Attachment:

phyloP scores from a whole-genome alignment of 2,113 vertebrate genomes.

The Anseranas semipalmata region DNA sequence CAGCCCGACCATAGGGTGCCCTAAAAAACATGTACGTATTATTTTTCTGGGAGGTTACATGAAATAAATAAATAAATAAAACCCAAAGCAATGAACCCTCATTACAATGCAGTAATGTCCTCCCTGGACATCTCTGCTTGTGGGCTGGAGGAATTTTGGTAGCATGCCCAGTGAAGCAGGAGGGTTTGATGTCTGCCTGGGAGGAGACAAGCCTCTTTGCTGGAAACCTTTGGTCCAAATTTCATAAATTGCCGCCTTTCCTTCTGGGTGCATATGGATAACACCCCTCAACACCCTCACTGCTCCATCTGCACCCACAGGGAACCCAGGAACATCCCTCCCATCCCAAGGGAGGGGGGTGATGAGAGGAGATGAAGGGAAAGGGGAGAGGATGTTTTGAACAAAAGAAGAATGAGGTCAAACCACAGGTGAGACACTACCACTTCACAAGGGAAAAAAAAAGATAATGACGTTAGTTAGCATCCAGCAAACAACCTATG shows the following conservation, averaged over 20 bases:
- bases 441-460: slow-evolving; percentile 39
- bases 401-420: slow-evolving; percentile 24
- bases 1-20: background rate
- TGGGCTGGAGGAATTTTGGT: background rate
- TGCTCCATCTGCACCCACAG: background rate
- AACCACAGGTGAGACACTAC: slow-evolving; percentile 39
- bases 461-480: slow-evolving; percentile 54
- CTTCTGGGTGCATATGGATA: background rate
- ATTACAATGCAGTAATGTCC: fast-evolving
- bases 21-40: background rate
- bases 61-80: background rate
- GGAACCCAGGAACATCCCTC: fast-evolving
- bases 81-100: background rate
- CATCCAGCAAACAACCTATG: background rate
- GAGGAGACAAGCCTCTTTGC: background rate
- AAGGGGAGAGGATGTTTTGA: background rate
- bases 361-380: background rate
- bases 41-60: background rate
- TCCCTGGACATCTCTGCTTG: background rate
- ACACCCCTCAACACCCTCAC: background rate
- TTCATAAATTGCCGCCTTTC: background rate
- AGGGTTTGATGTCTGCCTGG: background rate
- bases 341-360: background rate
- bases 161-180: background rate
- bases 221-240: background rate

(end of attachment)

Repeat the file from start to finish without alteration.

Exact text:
phyloP scores from a whole-genome alignment of 2,113 vertebrate genomes.

The Anseranas semipalmata region DNA sequence CAGCCCGACCATAGGGTGCCCTAAAAAACATGTACGTATTATTTTTCTGGGAGGTTACATGAAATAAATAAATAAATAAAACCCAAAGCAATGAACCCTCATTACAATGCAGTAATGTCCTCCCTGGACATCTCTGCTTGTGGGCTGGAGGAATTTTGGTAGCATGCCCAGTGAAGCAGGAGGGTTTGATGTCTGCCTGGGAGGAGACAAGCCTCTTTGCTGGAAACCTTTGGTCCAAATTTCATAAATTGCCGCCTTTCCTTCTGGGTGCATATGGATAACACCCCTCAACACCCTCACTGCTCCATCTGCACCCACAGGGAACCCAGGAACATCCCTCCCATCCCAAGGGAGGGGGGTGATGAGAGGAGATGAAGGGAAAGGGGAGAGGATGTTTTGAACAAAAGAAGAATGAGGTCAAACCACAGGTGAGACACTACCACTTCACAAGGGAAAAAAAAAGATAATGACGTTAGTTAGCATCCAGCAAACAACCTATG shows the following conservation, averaged over 20 bases:
- bases 441-460: slow-evolving; percentile 39
- bases 401-420: slow-evolving; percentile 24
- bases 1-20: background rate
- TGGGCTGGAGGAATTTTGGT: background rate
- TGCTCCATCTGCACCCACAG: background rate
- AACCACAGGTGAGACACTAC: slow-evolving; percentile 39
- bases 461-480: slow-evolving; percentile 54
- CTTCTGGGTGCATATGGATA: background rate
- ATTACAATGCAGTAATGTCC: fast-evolving
- bases 21-40: background rate
- bases 61-80: background rate
- GGAACCCAGGAACATCCCTC: fast-evolving
- bases 81-100: background rate
- CATCCAGCAAACAACCTATG: background rate
- GAGGAGACAAGCCTCTTTGC: background rate
- AAGGGGAGAGGATGTTTTGA: background rate
- bases 361-380: background rate
- bases 41-60: background rate
- TCCCTGGACATCTCTGCTTG: background rate
- ACACCCCTCAACACCCTCAC: background rate
- TTCATAAATTGCCGCCTTTC: background rate
- AGGGTTTGATGTCTGCCTGG: background rate
- bases 341-360: background rate
- bases 161-180: background rate
- bases 221-240: background rate